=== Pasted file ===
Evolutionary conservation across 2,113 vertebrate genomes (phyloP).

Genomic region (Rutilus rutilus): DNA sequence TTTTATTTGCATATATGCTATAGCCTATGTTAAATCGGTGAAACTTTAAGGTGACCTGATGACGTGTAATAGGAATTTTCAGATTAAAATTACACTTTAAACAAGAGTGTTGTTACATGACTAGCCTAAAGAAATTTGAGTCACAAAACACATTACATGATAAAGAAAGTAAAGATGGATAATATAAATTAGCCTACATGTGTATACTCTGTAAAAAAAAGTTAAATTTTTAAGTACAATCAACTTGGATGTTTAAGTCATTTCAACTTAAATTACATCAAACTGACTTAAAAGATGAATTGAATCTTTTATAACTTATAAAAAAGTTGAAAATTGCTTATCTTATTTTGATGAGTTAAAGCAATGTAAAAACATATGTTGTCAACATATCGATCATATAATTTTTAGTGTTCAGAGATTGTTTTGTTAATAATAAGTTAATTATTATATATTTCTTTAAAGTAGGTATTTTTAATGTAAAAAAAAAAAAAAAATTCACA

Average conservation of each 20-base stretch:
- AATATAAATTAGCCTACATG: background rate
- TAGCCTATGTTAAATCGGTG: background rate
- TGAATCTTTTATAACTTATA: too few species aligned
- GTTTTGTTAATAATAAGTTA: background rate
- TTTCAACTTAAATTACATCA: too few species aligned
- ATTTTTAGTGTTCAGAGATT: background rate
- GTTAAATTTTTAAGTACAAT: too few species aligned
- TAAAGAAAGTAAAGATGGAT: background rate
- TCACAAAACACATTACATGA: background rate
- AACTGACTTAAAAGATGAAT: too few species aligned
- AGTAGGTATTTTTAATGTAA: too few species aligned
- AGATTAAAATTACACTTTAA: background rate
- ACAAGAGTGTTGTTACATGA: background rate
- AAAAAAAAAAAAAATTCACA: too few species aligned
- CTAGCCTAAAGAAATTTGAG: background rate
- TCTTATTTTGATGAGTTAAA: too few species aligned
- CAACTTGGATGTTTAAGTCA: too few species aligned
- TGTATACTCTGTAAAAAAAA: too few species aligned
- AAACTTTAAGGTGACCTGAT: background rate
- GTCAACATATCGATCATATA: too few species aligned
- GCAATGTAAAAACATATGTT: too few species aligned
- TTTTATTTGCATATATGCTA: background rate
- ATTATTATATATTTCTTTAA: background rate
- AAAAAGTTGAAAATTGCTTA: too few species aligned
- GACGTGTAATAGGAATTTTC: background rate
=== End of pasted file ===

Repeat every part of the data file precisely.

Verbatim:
Evolutionary conservation across 2,113 vertebrate genomes (phyloP).

Genomic region (Rutilus rutilus): DNA sequence TTTTATTTGCATATATGCTATAGCCTATGTTAAATCGGTGAAACTTTAAGGTGACCTGATGACGTGTAATAGGAATTTTCAGATTAAAATTACACTTTAAACAAGAGTGTTGTTACATGACTAGCCTAAAGAAATTTGAGTCACAAAACACATTACATGATAAAGAAAGTAAAGATGGATAATATAAATTAGCCTACATGTGTATACTCTGTAAAAAAAAGTTAAATTTTTAAGTACAATCAACTTGGATGTTTAAGTCATTTCAACTTAAATTACATCAAACTGACTTAAAAGATGAATTGAATCTTTTATAACTTATAAAAAAGTTGAAAATTGCTTATCTTATTTTGATGAGTTAAAGCAATGTAAAAACATATGTTGTCAACATATCGATCATATAATTTTTAGTGTTCAGAGATTGTTTTGTTAATAATAAGTTAATTATTATATATTTCTTTAAAGTAGGTATTTTTAATGTAAAAAAAAAAAAAAAATTCACA

Average conservation of each 20-base stretch:
- AATATAAATTAGCCTACATG: background rate
- TAGCCTATGTTAAATCGGTG: background rate
- TGAATCTTTTATAACTTATA: too few species aligned
- GTTTTGTTAATAATAAGTTA: background rate
- TTTCAACTTAAATTACATCA: too few species aligned
- ATTTTTAGTGTTCAGAGATT: background rate
- GTTAAATTTTTAAGTACAAT: too few species aligned
- TAAAGAAAGTAAAGATGGAT: background rate
- TCACAAAACACATTACATGA: background rate
- AACTGACTTAAAAGATGAAT: too few species aligned
- AGTAGGTATTTTTAATGTAA: too few species aligned
- AGATTAAAATTACACTTTAA: background rate
- ACAAGAGTGTTGTTACATGA: background rate
- AAAAAAAAAAAAAATTCACA: too few species aligned
- CTAGCCTAAAGAAATTTGAG: background rate
- TCTTATTTTGATGAGTTAAA: too few species aligned
- CAACTTGGATGTTTAAGTCA: too few species aligned
- TGTATACTCTGTAAAAAAAA: too few species aligned
- AAACTTTAAGGTGACCTGAT: background rate
- GTCAACATATCGATCATATA: too few species aligned
- GCAATGTAAAAACATATGTT: too few species aligned
- TTTTATTTGCATATATGCTA: background rate
- ATTATTATATATTTCTTTAA: background rate
- AAAAAGTTGAAAATTGCTTA: too few species aligned
- GACGTGTAATAGGAATTTTC: background rate